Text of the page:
During the drill, the cable crane of one of the lifeboats snapped, causing the lifeboat to fall more than 60 feet into the water with 8 crew members trapped inside. It appears that these crew members were not secured inside the lifeboat by the time it fell.

Three Indonesians, a Filipino and a Ghanaian were killed, the BBC reports. The injured were all men, two aged 30, and another, a Greek national, was 32-years-old, a statement from the islands’ Emergency and Security Coordination Center said.

(11:51 am) Statement from Thomson Cruises:

“We are aware of an incident involving the ship’s crew on board Thomson Majesty, in La Palma, Canary Islands this afternoon.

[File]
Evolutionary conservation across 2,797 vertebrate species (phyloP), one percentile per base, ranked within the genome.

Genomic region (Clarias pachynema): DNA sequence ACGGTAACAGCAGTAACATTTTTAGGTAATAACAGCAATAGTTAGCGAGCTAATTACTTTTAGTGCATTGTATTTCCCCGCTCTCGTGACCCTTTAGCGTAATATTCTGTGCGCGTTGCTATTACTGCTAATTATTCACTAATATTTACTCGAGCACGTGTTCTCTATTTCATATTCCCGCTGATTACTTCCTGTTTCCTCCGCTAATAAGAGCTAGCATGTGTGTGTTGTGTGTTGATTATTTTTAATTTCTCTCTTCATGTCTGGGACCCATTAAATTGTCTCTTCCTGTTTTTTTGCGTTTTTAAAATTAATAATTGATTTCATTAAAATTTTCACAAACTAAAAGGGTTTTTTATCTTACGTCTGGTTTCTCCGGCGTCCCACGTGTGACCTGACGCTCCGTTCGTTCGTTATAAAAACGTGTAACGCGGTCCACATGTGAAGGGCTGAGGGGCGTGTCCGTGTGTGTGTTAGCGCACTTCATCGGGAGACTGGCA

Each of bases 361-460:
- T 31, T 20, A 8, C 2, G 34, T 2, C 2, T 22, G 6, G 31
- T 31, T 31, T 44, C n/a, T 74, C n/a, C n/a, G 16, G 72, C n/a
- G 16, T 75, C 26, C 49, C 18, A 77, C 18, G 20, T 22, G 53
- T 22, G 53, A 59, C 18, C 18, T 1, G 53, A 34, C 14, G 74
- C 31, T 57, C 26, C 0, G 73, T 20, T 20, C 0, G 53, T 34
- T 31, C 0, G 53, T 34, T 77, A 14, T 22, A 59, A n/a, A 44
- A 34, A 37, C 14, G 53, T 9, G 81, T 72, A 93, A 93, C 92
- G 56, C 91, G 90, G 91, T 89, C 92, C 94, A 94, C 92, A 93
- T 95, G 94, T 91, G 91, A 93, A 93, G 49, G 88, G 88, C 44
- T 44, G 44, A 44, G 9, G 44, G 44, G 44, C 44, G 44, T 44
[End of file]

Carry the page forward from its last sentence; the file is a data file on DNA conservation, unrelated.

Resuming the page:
We are working closely with the ship owners and managers, Louis Cruises, to determine exactly what has happened and provide assistance to those affected by the incident.”

(1:24 pm) New photo released from the BBC.

lifeboat overturned

(2:08 pm) I have just received the following statement from a spokesperson for Thomson Cruises:

“Thomson Cruises can confirm there was an incident involving the ship’s crew during a safety drill on board Thomson Majesty, in La Palma, Canary Islands today at 11:50am local time.

We can also confirm that there have sadly been five crew fatalities and three crew injuries. One person has been discharged from hospital and we expect the other two people to be released from hospital imminently. Our thoughts are with the families of those involved.